Perfect Dark

Perfect Dark
Perfect Dark Cover
Platforms Xbox Live Arcade, N64
Genre Hard to go back FPS
Score 5  Clock score of 5
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Sometimes, nostalgia has the habit of biting back. Hard.  Ten years ago, Perfect Dark was released on the Nintendo 64, and along with The Legend of Zelda: Majora's Mask, capped off a great system by pushing it way past its limits.  I gobbled this game up when it was released by throwing parties in my parent's basement and putting off getting my driver's license for another month.  GoldenEye 007 was a great first-person shooter, but we were ready for some Perfect Dark.

Ten years later, and Perfect Dark is ported to Xbox Live Arcade.  I was a bit worried: how would a pre-Halo first-person shooter play against its modern day brethren?  In my opinion, while GoldenEye was the console shooter breakout hit, Halo had set the standard for how they should actually play.  Its control scheme is still used to this day, and imagining myself strafing with the C-buttons gives me the shivers.

For only $10 though, it was a hard bargain to pass up.  Here was a game that I coughed up $59.99 + tax before I even had a job, I could easily hand over 800 Microsoft Points for a trip down memory lane.  My friend Jim also bought the game, and we decided to take the journey together, playing through the single player campaign via online co-op (imagine doing that ten years ago on the Nintendo 64!).  While we had both played the original, I was the more die-hard fan and had pored countless hours into my multiplayer character.  We started up, with him playing as the lovely Joanna and me as the blonde no-named sister.

What I hated: Let's start at a little different spot than usual, because unfortunately, this is what really stands out from my experience.

First of all, Perfect Dark was not made for the dual joystick setup.  Back in the day on the Nintendo 64, the controls for first-person shooters were typically set up a bit different.  The left thumbstick moved you forward and back and rotated you around; the C-buttons let you strafe and look up and down. This setup breaks up the one stick for moving one stick for looking scheme that we're so accustomed to today (post-Halo).  But with the C-buttons being only buttons and not a thumbstick, the original setup was probably ideal for the N64 controller, and the games were designed to feature less vertical aiming and a liberal dose of auto-aim to accommodate.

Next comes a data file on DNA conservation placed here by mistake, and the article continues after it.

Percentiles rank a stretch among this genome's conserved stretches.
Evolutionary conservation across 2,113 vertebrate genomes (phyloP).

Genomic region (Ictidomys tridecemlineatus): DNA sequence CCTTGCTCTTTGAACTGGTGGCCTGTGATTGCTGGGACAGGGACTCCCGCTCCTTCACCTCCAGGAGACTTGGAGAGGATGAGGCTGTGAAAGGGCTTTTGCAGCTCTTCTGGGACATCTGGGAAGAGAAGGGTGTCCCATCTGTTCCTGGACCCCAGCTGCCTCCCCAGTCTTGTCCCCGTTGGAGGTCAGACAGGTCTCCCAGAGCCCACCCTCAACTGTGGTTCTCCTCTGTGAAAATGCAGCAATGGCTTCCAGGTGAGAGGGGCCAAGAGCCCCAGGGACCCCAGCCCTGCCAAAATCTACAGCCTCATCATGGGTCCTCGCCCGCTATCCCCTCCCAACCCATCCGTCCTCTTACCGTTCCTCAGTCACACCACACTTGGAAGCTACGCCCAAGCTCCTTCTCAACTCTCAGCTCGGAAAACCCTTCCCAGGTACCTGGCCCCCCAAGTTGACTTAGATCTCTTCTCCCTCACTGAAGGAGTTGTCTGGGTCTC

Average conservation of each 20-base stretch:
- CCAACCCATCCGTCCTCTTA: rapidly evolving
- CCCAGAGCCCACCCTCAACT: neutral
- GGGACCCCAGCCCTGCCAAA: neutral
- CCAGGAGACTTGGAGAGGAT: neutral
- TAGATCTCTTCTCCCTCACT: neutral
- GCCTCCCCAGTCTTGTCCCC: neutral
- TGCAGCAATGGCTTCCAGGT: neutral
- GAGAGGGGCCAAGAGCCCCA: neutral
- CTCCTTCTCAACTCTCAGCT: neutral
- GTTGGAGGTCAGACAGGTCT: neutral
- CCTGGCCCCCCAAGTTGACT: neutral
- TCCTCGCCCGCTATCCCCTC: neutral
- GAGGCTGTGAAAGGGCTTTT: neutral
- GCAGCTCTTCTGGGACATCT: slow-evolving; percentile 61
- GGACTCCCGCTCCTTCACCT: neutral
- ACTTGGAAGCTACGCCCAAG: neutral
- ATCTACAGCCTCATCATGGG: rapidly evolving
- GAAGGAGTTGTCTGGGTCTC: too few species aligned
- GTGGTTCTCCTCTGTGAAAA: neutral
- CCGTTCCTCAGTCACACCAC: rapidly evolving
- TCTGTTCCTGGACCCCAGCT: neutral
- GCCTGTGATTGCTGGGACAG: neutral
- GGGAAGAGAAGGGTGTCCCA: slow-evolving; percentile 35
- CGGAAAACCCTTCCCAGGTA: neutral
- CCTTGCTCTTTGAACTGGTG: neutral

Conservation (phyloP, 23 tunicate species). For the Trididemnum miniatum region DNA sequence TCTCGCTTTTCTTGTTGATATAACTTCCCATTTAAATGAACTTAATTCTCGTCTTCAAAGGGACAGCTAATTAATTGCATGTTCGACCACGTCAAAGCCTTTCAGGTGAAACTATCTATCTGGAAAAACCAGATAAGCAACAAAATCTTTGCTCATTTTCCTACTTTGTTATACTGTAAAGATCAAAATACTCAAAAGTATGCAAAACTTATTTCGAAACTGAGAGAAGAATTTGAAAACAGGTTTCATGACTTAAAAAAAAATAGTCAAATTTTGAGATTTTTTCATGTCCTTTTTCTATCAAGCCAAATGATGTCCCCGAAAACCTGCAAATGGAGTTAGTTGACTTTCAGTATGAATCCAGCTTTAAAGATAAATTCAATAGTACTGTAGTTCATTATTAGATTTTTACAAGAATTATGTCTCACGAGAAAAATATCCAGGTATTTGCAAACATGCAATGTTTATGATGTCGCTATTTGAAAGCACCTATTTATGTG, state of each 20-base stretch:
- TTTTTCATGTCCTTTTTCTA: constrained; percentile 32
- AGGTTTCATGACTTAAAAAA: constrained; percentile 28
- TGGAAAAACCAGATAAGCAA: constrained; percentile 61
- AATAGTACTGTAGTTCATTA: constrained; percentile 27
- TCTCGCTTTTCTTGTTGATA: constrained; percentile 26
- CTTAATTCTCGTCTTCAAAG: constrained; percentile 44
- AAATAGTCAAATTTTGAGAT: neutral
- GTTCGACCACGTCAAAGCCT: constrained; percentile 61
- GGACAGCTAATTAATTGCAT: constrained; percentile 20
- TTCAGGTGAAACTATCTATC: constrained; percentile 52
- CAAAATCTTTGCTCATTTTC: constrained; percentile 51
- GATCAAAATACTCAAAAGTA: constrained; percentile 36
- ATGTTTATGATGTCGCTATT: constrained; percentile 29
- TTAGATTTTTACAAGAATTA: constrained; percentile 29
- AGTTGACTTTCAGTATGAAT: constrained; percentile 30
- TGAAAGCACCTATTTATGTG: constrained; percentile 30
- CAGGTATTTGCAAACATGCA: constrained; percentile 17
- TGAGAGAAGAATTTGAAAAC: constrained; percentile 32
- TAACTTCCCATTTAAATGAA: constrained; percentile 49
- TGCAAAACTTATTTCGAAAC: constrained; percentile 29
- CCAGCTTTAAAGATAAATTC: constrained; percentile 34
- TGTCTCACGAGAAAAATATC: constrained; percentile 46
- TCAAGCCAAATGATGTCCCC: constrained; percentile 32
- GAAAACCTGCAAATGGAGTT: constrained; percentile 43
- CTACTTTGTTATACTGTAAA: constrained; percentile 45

So now 4J Studios was tasked with translating the older control scheme to the what gamers know and want.  So the thumbsticks do what you would expect, but Perfect Dark was simply not made for this type of control.  Aiming is now incredibly easy, and if your reticle drifts anywhere near a bad guy you'll pump them full of bullets as fast as you can hold down the R trigger.  And since most bad guys are hanging out on ground level and right in front of your face because of the corridor style levels, you can run and gun without any kind of fear at all.  It's kind of pathetic how fast everything dies, even on the tougher difficulty levels.

Perfect Dark Joanna ChicagoBasically I'm complaining that the original game's difficulty was artificially inflated by the ancient control scheme, which is very unfortunate. However, further steps could have been taken to at least make the controls palpable.  Sure, you move around as you would expect, but shooting leaves a lot to be desired.  The right stick allows you to aim, but holding down the L-trigger allows you to look down the scope or take manual aim.  You can pop in and out of cover with the left stick while holding down the L-trigger, and move the reticle around in limited motion.  This is completely pointless though as the aiming controls are really finicky.  There's lots of unnecessary give and it feels really floaty.

Speaking of floaty, I'm sure this has always been this way, but running around in the game felt... off.  I can't really place it, but things feel so much natural in today's first-person shooters.

My other major complaint is the level design.  The stages are objective based, which is cool and all, but there is zero direction on what to do or where to go.  The game seems to think you're sneaking around most of the time, so being seen by a guard has them galloping towards the nearest alarm system, and sometimes missions will just end for no apparent reason.  One really weird mission had you in running around in some alleys and at one point you had to avoid being seen by some bots while stealing a taxi or something. Jim and I had to replay this mission about five times because none of the objectives made any sense in the context of the level.